In a recent online poll, residentialarchitect.com asked our readers how they bill clients for work. The results as of July 6 are interesting, revealing that most residential architects—33 percent, or 146 out of 440 respondents—use a billing method that combines more than one approach, among them hourly without cap, hourly with cap, hourly plus a percentage of construction costs, stipulated sum or stipulated lump sum per phase, per square foot, and/or a percentage of construction costs.
- 22 percent (98 out of 440 respondents) say they charge a stipulated sum or lump sum per project phase;
- 13 percent charge an hourly fee with no cap for the entire project;
- 12 percent charge a set dollar amount per project square foot;
- 9 percent charge an hourly fee with a cap for the entire project;
- 9 percent charge a percentage of construction costs; and
- 2 percent charge an hourly fee plus a percentage of construction for observation services.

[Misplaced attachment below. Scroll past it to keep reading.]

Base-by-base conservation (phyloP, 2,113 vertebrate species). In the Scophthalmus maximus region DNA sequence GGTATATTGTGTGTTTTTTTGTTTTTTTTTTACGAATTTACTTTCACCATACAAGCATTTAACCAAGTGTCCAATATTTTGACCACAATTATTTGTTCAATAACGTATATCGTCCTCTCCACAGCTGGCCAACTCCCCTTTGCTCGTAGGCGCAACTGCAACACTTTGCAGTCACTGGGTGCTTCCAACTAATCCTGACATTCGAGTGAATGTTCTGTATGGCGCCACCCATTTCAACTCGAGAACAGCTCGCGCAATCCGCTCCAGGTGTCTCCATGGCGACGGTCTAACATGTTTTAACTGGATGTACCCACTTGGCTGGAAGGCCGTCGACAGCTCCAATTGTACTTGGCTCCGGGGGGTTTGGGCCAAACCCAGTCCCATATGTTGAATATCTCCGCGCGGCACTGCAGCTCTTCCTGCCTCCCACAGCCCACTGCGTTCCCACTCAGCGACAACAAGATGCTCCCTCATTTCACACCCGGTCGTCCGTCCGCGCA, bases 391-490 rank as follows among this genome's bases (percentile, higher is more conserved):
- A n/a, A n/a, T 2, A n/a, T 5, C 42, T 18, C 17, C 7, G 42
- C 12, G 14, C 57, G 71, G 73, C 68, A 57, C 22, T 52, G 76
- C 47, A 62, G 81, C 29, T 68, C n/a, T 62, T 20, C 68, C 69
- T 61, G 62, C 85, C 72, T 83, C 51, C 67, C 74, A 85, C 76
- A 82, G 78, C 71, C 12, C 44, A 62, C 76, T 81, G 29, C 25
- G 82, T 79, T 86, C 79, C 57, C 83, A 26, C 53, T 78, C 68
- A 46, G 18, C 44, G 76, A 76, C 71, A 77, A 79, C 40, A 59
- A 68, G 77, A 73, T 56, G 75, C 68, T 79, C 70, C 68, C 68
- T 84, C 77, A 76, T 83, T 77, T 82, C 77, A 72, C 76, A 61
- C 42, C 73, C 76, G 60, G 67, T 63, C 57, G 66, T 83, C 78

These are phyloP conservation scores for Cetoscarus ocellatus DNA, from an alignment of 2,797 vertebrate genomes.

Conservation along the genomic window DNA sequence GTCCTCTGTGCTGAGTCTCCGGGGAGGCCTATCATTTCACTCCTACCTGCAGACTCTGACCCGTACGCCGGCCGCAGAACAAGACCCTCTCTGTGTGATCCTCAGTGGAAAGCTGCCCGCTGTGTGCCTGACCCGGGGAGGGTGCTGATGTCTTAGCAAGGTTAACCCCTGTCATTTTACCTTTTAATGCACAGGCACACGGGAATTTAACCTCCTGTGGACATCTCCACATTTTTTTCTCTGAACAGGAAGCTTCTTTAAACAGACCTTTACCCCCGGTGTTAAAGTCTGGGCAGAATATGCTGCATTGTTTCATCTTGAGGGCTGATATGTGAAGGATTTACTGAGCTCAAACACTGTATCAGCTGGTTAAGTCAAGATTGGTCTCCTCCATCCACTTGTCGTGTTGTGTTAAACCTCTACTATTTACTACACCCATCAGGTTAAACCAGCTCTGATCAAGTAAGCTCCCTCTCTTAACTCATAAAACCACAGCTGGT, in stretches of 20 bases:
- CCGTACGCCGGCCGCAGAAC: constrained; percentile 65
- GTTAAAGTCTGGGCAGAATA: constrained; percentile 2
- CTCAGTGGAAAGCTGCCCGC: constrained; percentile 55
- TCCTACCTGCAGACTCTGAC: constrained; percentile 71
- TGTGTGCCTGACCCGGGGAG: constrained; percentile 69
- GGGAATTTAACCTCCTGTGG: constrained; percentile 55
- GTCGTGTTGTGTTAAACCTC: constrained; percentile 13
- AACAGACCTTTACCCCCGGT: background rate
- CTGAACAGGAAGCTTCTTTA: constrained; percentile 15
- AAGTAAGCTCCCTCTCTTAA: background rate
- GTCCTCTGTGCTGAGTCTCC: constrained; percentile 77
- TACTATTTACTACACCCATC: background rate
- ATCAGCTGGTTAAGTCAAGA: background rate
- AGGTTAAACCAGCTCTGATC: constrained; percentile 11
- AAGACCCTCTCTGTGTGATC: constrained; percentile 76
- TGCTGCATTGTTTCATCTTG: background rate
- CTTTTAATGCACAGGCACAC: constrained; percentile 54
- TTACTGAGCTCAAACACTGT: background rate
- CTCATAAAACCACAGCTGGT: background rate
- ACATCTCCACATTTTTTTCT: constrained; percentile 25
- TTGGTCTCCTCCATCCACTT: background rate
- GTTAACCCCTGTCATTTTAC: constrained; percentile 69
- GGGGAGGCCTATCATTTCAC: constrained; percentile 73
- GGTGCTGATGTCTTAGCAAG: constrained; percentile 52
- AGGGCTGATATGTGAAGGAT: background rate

We also posed this question to our LinkedIn Group members, sparking a lively ongoing discussion about billing practices, experiences and frustrations with each approach, how they discuss pricing and billing with clients, collecting fees, project bidding wars, and opinions on the benefits and drawbacks of having such a variety of allowable billing methods within the profession.
An earlier LinkedIn discussion posted by ra contributor Cheryl Weber asked about the creative billing and fee structure adjustments that residential architects have made during the recession. Although not as recent, the discussion is still well worth visiting.